INFO :Our offices will be closed on Thursday, November 26, 2020 in observance of Thanksgiving. Mobile deposits submitted after 7 p.m. today (Wednesday) until 7 p.m. Friday, will have funds available on Saturday. Here’s to family get-togethers, parades, and football.
Retirement Plan FOCUS Bulletin - Third Quarter
Participant mobile app
We are pleased to announce that we are preparing for launch of our mobile app for all plan participants. The App will be available in both the Apple Store and Google Play. This new feature allows participants to view their account balance at both a fund and source level; view their overall rate of return on a monthly, quarterly, and annual level; view and change their contribution amounts; and more.
We are also developing the ability to provide push notifications to plan participants, permitting us the ability to provide important customized messages to your plan participants and giving gentle nudges regarding the wisdom of preparing for retirement. Although this feature will not be available upon initial launch, this will be a future feature of the app.
We intend to have this new feature available to all plan participants early in the fourth quarter of 2020. There will be no additional fees of any kind for using the App. More information will be provided by your Relationship Manager in the near future.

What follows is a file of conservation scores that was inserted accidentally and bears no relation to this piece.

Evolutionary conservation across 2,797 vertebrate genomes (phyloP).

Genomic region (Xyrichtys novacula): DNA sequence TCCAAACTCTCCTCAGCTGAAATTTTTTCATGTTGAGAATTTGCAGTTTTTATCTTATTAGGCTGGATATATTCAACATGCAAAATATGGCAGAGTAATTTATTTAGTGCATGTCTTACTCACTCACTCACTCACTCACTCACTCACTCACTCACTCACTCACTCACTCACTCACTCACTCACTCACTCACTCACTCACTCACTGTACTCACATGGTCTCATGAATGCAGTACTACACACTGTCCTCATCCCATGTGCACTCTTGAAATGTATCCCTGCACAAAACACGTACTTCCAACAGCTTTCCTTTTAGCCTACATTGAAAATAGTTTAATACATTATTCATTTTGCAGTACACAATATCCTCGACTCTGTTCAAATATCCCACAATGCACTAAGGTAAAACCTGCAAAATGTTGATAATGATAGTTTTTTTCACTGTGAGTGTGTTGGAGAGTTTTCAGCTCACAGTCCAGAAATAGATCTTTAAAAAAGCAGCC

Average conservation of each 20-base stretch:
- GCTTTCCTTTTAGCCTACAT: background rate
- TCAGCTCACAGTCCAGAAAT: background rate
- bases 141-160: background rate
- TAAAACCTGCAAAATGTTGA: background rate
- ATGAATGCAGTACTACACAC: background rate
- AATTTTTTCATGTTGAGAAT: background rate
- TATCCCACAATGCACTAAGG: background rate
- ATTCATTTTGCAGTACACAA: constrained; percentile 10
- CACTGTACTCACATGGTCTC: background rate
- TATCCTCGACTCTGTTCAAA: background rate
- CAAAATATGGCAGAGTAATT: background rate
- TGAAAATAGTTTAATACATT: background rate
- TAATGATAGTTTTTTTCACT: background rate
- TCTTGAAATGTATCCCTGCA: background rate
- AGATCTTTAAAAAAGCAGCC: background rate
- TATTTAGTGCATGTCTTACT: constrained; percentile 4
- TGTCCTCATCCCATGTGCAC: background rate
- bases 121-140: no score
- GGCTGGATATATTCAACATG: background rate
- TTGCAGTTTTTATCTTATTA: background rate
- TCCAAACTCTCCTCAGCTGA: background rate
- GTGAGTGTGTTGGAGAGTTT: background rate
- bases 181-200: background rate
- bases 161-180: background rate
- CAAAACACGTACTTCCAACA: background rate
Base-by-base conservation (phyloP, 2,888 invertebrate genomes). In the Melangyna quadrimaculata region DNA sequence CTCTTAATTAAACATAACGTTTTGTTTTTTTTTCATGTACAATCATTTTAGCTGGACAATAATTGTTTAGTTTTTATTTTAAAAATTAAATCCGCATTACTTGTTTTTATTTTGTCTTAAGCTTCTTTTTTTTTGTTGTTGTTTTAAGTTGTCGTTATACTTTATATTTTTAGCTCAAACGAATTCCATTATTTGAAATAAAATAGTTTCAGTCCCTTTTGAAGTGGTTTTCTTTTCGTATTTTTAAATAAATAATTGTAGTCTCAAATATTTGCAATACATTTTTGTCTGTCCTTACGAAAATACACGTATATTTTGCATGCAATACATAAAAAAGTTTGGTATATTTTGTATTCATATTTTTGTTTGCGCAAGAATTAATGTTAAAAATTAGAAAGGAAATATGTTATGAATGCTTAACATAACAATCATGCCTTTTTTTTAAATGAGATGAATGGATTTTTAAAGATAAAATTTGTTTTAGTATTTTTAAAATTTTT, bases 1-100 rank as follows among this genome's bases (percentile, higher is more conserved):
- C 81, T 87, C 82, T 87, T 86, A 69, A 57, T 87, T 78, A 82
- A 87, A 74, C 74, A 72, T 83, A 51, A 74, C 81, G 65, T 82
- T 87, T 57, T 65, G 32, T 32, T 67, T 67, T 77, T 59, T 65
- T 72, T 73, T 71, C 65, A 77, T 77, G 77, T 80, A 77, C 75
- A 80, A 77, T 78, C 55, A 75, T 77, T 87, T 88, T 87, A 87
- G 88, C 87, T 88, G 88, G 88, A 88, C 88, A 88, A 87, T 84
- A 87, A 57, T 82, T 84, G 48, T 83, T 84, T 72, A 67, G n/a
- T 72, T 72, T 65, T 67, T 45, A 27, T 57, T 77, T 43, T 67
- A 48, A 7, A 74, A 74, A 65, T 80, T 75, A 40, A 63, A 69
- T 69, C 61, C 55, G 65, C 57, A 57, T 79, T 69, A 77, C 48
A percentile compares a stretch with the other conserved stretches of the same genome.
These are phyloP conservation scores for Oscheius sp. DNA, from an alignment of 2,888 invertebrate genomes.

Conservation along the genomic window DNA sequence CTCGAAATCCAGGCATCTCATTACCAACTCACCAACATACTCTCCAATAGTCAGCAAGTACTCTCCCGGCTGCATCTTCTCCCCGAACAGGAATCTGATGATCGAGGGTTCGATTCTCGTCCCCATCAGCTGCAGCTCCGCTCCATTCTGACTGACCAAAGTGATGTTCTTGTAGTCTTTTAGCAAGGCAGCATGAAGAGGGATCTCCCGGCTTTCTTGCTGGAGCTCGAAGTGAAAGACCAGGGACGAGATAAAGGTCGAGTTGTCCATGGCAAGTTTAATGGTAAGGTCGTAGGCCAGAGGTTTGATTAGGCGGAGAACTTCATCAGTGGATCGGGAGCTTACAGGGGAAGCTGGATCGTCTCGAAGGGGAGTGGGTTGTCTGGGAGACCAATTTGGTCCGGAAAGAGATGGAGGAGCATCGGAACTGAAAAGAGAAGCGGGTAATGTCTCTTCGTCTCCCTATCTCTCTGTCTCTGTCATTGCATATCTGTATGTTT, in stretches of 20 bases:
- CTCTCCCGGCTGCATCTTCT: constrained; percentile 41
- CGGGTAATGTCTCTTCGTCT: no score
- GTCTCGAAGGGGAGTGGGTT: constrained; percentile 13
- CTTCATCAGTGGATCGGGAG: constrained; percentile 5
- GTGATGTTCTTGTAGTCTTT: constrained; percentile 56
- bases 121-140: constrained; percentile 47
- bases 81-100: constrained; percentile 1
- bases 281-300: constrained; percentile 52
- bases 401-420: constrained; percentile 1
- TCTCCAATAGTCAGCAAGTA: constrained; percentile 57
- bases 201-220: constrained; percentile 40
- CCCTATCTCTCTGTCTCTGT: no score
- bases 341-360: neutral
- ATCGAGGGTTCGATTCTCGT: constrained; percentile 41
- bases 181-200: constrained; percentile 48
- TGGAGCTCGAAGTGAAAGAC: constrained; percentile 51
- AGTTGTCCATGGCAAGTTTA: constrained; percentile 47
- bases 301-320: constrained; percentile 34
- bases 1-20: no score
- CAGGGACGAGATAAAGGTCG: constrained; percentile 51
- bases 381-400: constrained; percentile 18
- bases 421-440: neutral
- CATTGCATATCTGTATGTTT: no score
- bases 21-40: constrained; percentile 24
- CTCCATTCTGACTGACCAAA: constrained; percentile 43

Timely Submission of Payroll Files
Anyone who has experienced a plan audit conducted by the Department of Labor will tell you that two large areas of concern are the timing of payroll contributions and the segregation of participant contributions from company assets. Despite some broad “safe harbor” rules for smaller companies regarding the timing of deposits, the DOL takes a very aggressive interpretation of the guidance pertaining to employee contributions. Their position is that “as soon as administratively possible” means at the time of payroll. Their mantra seems to be “If you can pay your employees, you can deposit their contributions.”
Late contribution deposits, at a minimum, ultimately result in the employer making up lost earnings to its plan participants.
Our bottom-line advice is to submit payroll contributions as early as possible.
In order to help facilitate this process, we welcome you to submit your contribution file to Fulton as early as you would like—even if it is several days before the pay date. FFA will hold your contribution files and time the processing of files to coordinate with your pay date. As a rule of thumb, we encourage everyone to submit contribution files by 1 p.m. the day before the pay date in order to ensure execution of contributions on the pay date.
In summary, submit your contribution information at the same time you complete your payroll processing, and have accurate information to provide to us. Doing so not only protects you and your firm but streamlines your overall payroll process.
The Internal Revenue Service recently issued a notice with updates to the CARES Act. The original CARES Act authorized the secretary of the treasury to expand the list of eligible individuals and to provide additional guidance. This notice does expand the definition of who is an “eligible individual” and clarifies several outstanding questions.